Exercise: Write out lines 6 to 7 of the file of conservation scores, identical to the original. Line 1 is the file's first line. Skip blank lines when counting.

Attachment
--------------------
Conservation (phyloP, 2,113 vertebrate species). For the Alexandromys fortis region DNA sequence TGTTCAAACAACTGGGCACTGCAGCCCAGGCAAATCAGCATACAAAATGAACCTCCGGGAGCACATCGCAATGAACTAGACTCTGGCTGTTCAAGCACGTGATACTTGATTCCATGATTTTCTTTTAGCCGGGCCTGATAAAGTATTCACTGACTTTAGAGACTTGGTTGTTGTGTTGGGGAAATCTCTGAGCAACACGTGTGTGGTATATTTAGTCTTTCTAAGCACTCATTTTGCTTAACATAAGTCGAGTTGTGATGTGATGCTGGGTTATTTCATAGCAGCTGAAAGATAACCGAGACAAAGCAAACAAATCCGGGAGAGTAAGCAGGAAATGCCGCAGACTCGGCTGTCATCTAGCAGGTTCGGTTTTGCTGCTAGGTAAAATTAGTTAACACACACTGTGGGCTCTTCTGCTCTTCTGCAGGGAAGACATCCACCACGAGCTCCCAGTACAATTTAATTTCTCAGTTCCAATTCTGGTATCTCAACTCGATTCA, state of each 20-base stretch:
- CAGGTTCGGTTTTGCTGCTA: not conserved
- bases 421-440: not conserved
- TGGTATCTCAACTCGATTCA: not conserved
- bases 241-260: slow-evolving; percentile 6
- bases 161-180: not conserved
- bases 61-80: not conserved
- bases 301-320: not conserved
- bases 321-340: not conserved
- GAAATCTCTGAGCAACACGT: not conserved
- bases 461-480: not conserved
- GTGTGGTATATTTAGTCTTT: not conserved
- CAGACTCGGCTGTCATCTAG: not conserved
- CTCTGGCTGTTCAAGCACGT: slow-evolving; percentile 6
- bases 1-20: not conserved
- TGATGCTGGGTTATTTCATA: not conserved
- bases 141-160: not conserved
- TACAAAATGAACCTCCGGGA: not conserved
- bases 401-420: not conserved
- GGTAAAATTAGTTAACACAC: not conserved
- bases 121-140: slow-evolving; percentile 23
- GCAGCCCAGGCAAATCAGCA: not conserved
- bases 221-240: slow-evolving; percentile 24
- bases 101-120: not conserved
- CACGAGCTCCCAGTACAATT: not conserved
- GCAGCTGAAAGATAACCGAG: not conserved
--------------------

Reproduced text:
- bases 161-180: not conserved
- bases 61-80: not conserved